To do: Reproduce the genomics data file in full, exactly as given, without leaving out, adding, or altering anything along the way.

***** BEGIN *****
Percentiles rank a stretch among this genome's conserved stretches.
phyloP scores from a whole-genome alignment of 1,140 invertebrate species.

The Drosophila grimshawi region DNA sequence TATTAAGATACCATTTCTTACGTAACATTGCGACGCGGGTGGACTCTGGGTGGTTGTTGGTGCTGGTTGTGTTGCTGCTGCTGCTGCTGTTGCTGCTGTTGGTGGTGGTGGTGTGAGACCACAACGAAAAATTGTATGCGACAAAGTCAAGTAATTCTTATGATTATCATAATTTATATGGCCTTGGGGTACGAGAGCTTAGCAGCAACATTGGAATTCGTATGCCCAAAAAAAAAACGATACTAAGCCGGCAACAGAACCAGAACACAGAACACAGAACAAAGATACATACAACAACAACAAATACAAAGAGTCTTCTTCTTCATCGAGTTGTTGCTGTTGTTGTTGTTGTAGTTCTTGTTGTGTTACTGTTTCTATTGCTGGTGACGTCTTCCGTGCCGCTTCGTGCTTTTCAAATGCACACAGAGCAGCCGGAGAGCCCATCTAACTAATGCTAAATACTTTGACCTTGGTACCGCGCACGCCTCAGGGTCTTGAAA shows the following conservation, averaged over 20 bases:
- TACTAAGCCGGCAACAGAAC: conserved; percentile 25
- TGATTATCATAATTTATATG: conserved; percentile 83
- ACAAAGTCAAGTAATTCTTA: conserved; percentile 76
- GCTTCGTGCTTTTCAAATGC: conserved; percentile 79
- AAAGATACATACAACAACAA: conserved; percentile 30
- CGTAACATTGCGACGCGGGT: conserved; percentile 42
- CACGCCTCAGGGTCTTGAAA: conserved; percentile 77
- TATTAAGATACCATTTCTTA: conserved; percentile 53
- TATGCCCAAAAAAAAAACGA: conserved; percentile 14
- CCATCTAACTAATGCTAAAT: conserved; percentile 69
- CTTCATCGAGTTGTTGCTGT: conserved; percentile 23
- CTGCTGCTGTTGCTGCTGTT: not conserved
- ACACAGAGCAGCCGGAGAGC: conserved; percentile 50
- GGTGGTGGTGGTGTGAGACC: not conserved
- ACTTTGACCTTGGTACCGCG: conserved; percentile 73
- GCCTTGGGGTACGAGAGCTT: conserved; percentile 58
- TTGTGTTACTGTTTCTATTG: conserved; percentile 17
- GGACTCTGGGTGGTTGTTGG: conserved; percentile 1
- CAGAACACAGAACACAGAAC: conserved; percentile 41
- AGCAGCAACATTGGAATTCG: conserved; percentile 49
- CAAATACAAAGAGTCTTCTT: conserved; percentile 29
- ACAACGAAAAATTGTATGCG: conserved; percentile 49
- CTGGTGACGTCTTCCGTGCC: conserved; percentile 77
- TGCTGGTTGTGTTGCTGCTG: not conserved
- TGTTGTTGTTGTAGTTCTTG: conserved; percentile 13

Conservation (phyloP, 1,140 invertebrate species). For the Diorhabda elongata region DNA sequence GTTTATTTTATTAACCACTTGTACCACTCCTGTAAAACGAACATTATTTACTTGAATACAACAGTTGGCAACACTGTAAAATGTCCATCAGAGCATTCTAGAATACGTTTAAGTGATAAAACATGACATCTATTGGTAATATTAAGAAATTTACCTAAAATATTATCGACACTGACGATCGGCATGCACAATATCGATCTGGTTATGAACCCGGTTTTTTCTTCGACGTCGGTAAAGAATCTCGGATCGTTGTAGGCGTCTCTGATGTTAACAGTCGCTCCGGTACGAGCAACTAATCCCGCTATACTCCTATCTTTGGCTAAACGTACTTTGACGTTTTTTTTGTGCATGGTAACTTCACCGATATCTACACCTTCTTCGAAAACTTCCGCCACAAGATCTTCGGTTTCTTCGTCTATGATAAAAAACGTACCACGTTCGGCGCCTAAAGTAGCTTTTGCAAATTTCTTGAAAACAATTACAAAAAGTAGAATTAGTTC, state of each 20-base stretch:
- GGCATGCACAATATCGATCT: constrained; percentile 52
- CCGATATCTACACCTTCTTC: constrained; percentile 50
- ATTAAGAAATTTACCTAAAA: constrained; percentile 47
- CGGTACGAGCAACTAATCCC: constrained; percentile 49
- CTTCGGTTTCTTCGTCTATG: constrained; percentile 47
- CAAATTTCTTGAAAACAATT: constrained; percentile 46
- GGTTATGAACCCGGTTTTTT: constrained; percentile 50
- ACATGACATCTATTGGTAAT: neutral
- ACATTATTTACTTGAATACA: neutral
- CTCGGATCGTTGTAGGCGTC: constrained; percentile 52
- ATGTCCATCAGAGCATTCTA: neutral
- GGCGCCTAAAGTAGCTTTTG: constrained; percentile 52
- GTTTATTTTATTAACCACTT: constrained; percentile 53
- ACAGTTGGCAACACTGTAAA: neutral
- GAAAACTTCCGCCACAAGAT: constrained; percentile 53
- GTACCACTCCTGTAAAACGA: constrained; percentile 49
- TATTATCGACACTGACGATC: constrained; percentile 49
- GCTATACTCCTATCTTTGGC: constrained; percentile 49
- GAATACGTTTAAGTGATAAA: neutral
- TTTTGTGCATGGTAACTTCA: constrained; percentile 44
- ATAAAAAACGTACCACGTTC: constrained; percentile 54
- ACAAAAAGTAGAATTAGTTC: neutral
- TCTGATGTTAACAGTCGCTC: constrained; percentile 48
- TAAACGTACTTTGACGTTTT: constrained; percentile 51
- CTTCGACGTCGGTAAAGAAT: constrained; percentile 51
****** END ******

Percentiles rank a stretch among this genome's conserved stretches.
phyloP scores from a whole-genome alignment of 1,140 invertebrate species.

The Drosophila grimshawi region DNA sequence TATTAAGATACCATTTCTTACGTAACATTGCGACGCGGGTGGACTCTGGGTGGTTGTTGGTGCTGGTTGTGTTGCTGCTGCTGCTGCTGTTGCTGCTGTTGGTGGTGGTGGTGTGAGACCACAACGAAAAATTGTATGCGACAAAGTCAAGTAATTCTTATGATTATCATAATTTATATGGCCTTGGGGTACGAGAGCTTAGCAGCAACATTGGAATTCGTATGCCCAAAAAAAAAACGATACTAAGCCGGCAACAGAACCAGAACACAGAACACAGAACAAAGATACATACAACAACAACAAATACAAAGAGTCTTCTTCTTCATCGAGTTGTTGCTGTTGTTGTTGTTGTAGTTCTTGTTGTGTTACTGTTTCTATTGCTGGTGACGTCTTCCGTGCCGCTTCGTGCTTTTCAAATGCACACAGAGCAGCCGGAGAGCCCATCTAACTAATGCTAAATACTTTGACCTTGGTACCGCGCACGCCTCAGGGTCTTGAAA shows the following conservation, averaged over 20 bases:
- TACTAAGCCGGCAACAGAAC: conserved; percentile 25
- TGATTATCATAATTTATATG: conserved; percentile 83
- ACAAAGTCAAGTAATTCTTA: conserved; percentile 76
- GCTTCGTGCTTTTCAAATGC: conserved; percentile 79
- AAAGATACATACAACAACAA: conserved; percentile 30
- CGTAACATTGCGACGCGGGT: conserved; percentile 42
- CACGCCTCAGGGTCTTGAAA: conserved; percentile 77
- TATTAAGATACCATTTCTTA: conserved; percentile 53
- TATGCCCAAAAAAAAAACGA: conserved; percentile 14
- CCATCTAACTAATGCTAAAT: conserved; percentile 69
- CTTCATCGAGTTGTTGCTGT: conserved; percentile 23
- CTGCTGCTGTTGCTGCTGTT: not conserved
- ACACAGAGCAGCCGGAGAGC: conserved; percentile 50
- GGTGGTGGTGGTGTGAGACC: not conserved
- ACTTTGACCTTGGTACCGCG: conserved; percentile 73
- GCCTTGGGGTACGAGAGCTT: conserved; percentile 58
- TTGTGTTACTGTTTCTATTG: conserved; percentile 17
- GGACTCTGGGTGGTTGTTGG: conserved; percentile 1
- CAGAACACAGAACACAGAAC: conserved; percentile 41
- AGCAGCAACATTGGAATTCG: conserved; percentile 49
- CAAATACAAAGAGTCTTCTT: conserved; percentile 29
- ACAACGAAAAATTGTATGCG: conserved; percentile 49
- CTGGTGACGTCTTCCGTGCC: conserved; percentile 77
- TGCTGGTTGTGTTGCTGCTG: not conserved
- TGTTGTTGTTGTAGTTCTTG: conserved; percentile 13

Conservation (phyloP, 1,140 invertebrate species). For the Diorhabda elongata region DNA sequence GTTTATTTTATTAACCACTTGTACCACTCCTGTAAAACGAACATTATTTACTTGAATACAACAGTTGGCAACACTGTAAAATGTCCATCAGAGCATTCTAGAATACGTTTAAGTGATAAAACATGACATCTATTGGTAATATTAAGAAATTTACCTAAAATATTATCGACACTGACGATCGGCATGCACAATATCGATCTGGTTATGAACCCGGTTTTTTCTTCGACGTCGGTAAAGAATCTCGGATCGTTGTAGGCGTCTCTGATGTTAACAGTCGCTCCGGTACGAGCAACTAATCCCGCTATACTCCTATCTTTGGCTAAACGTACTTTGACGTTTTTTTTGTGCATGGTAACTTCACCGATATCTACACCTTCTTCGAAAACTTCCGCCACAAGATCTTCGGTTTCTTCGTCTATGATAAAAAACGTACCACGTTCGGCGCCTAAAGTAGCTTTTGCAAATTTCTTGAAAACAATTACAAAAAGTAGAATTAGTTC, state of each 20-base stretch:
- GGCATGCACAATATCGATCT: constrained; percentile 52
- CCGATATCTACACCTTCTTC: constrained; percentile 50
- ATTAAGAAATTTACCTAAAA: constrained; percentile 47
- CGGTACGAGCAACTAATCCC: constrained; percentile 49
- CTTCGGTTTCTTCGTCTATG: constrained; percentile 47
- CAAATTTCTTGAAAACAATT: constrained; percentile 46
- GGTTATGAACCCGGTTTTTT: constrained; percentile 50
- ACATGACATCTATTGGTAAT: neutral
- ACATTATTTACTTGAATACA: neutral
- CTCGGATCGTTGTAGGCGTC: constrained; percentile 52
- ATGTCCATCAGAGCATTCTA: neutral
- GGCGCCTAAAGTAGCTTTTG: constrained; percentile 52
- GTTTATTTTATTAACCACTT: constrained; percentile 53
- ACAGTTGGCAACACTGTAAA: neutral
- GAAAACTTCCGCCACAAGAT: constrained; percentile 53
- GTACCACTCCTGTAAAACGA: constrained; percentile 49
- TATTATCGACACTGACGATC: constrained; percentile 49
- GCTATACTCCTATCTTTGGC: constrained; percentile 49
- GAATACGTTTAAGTGATAAA: neutral
- TTTTGTGCATGGTAACTTCA: constrained; percentile 44
- ATAAAAAACGTACCACGTTC: constrained; percentile 54
- ACAAAAAGTAGAATTAGTTC: neutral
- TCTGATGTTAACAGTCGCTC: constrained; percentile 48
- TAAACGTACTTTGACGTTTT: constrained; percentile 51
- CTTCGACGTCGGTAAAGAAT: constrained; percentile 51